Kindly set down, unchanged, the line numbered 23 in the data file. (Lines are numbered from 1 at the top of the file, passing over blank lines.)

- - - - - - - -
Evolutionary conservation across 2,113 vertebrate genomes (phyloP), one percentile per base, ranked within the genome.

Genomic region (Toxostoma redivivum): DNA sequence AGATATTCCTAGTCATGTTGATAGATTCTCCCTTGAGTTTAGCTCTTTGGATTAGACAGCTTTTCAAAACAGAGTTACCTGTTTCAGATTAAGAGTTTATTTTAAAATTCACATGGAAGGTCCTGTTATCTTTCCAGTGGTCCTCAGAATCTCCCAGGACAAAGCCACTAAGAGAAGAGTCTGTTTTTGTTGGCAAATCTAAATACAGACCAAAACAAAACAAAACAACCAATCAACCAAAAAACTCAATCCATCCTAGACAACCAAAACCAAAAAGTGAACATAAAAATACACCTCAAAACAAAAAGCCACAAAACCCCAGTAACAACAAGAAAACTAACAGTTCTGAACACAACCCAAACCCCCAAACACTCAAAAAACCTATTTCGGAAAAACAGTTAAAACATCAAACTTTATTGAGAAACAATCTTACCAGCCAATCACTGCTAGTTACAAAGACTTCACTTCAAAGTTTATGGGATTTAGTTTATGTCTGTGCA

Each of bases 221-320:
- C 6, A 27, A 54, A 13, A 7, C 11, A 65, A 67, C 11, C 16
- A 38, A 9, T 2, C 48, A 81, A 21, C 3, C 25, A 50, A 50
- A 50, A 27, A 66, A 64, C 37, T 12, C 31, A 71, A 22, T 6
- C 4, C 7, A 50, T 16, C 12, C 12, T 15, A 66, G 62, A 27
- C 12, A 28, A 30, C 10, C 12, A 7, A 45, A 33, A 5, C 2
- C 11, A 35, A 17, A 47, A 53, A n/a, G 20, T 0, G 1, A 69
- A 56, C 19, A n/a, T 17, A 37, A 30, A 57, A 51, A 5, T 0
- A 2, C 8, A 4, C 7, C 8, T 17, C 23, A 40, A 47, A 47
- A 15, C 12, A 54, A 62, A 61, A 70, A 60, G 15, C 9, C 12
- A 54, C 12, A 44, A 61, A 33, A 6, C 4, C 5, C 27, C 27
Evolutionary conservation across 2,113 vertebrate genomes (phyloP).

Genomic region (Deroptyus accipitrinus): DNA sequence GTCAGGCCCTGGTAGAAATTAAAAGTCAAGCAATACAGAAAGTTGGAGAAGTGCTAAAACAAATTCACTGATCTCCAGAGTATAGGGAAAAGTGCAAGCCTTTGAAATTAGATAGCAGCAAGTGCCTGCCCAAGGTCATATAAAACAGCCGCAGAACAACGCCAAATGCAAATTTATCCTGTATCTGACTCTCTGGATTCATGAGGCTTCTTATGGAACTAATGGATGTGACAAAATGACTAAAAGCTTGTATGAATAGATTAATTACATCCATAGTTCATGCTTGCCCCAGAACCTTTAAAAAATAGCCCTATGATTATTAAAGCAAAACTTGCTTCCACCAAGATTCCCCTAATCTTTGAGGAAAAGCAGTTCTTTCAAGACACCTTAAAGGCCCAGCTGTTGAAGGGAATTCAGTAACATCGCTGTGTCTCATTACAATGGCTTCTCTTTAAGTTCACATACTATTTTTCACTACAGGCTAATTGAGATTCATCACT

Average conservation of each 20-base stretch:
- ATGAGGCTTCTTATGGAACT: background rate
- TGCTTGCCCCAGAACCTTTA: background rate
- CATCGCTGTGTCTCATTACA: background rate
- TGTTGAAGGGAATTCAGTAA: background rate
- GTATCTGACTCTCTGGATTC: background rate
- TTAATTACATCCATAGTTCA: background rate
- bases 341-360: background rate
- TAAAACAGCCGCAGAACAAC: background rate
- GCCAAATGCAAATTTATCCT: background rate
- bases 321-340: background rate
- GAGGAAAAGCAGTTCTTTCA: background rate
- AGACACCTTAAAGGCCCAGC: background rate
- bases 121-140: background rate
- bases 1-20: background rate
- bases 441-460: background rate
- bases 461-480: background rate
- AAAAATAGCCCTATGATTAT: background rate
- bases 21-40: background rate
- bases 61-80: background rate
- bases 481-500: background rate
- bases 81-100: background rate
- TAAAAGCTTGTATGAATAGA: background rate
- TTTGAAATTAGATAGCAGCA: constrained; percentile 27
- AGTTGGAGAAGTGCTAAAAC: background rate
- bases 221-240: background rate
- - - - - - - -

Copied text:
- bases 341-360: background rate